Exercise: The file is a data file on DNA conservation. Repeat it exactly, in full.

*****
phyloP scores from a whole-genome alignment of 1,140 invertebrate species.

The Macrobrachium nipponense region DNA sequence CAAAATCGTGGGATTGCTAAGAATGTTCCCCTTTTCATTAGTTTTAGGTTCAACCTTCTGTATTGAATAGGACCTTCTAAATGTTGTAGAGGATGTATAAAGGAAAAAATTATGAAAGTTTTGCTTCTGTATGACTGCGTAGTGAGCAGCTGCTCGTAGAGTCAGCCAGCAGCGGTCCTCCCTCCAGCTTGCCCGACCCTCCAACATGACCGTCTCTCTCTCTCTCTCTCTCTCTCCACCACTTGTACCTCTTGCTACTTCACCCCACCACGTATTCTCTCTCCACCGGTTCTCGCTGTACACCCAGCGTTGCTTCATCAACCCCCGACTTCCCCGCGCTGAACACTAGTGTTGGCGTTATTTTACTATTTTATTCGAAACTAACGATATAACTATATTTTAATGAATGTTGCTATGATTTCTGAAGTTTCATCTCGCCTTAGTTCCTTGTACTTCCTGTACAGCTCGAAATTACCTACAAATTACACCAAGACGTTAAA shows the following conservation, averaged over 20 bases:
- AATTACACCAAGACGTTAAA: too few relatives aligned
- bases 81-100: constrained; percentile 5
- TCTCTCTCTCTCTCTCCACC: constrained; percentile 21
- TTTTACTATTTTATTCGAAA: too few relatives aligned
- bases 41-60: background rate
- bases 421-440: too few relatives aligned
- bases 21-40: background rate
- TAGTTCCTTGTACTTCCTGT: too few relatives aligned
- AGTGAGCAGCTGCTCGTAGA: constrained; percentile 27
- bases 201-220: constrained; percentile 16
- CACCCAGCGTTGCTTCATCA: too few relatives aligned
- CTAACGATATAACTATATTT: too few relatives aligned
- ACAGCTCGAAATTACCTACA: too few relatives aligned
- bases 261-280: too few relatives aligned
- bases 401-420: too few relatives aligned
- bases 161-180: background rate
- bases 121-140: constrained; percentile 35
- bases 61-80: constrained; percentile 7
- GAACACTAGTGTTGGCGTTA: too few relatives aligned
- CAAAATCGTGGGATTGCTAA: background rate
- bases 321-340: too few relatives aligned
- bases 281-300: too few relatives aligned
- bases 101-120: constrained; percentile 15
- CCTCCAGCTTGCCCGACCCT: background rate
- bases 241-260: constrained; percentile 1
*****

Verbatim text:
phyloP scores from a whole-genome alignment of 1,140 invertebrate species.

The Macrobrachium nipponense region DNA sequence CAAAATCGTGGGATTGCTAAGAATGTTCCCCTTTTCATTAGTTTTAGGTTCAACCTTCTGTATTGAATAGGACCTTCTAAATGTTGTAGAGGATGTATAAAGGAAAAAATTATGAAAGTTTTGCTTCTGTATGACTGCGTAGTGAGCAGCTGCTCGTAGAGTCAGCCAGCAGCGGTCCTCCCTCCAGCTTGCCCGACCCTCCAACATGACCGTCTCTCTCTCTCTCTCTCTCTCTCCACCACTTGTACCTCTTGCTACTTCACCCCACCACGTATTCTCTCTCCACCGGTTCTCGCTGTACACCCAGCGTTGCTTCATCAACCCCCGACTTCCCCGCGCTGAACACTAGTGTTGGCGTTATTTTACTATTTTATTCGAAACTAACGATATAACTATATTTTAATGAATGTTGCTATGATTTCTGAAGTTTCATCTCGCCTTAGTTCCTTGTACTTCCTGTACAGCTCGAAATTACCTACAAATTACACCAAGACGTTAAA shows the following conservation, averaged over 20 bases:
- AATTACACCAAGACGTTAAA: too few relatives aligned
- bases 81-100: constrained; percentile 5
- TCTCTCTCTCTCTCTCCACC: constrained; percentile 21
- TTTTACTATTTTATTCGAAA: too few relatives aligned
- bases 41-60: background rate
- bases 421-440: too few relatives aligned
- bases 21-40: background rate
- TAGTTCCTTGTACTTCCTGT: too few relatives aligned
- AGTGAGCAGCTGCTCGTAGA: constrained; percentile 27
- bases 201-220: constrained; percentile 16
- CACCCAGCGTTGCTTCATCA: too few relatives aligned
- CTAACGATATAACTATATTT: too few relatives aligned
- ACAGCTCGAAATTACCTACA: too few relatives aligned
- bases 261-280: too few relatives aligned
- bases 401-420: too few relatives aligned
- bases 161-180: background rate
- bases 121-140: constrained; percentile 35
- bases 61-80: constrained; percentile 7
- GAACACTAGTGTTGGCGTTA: too few relatives aligned
- CAAAATCGTGGGATTGCTAA: background rate
- bases 321-340: too few relatives aligned
- bases 281-300: too few relatives aligned
- bases 101-120: constrained; percentile 15
- CCTCCAGCTTGCCCGACCCT: background rate
- bases 241-260: constrained; percentile 1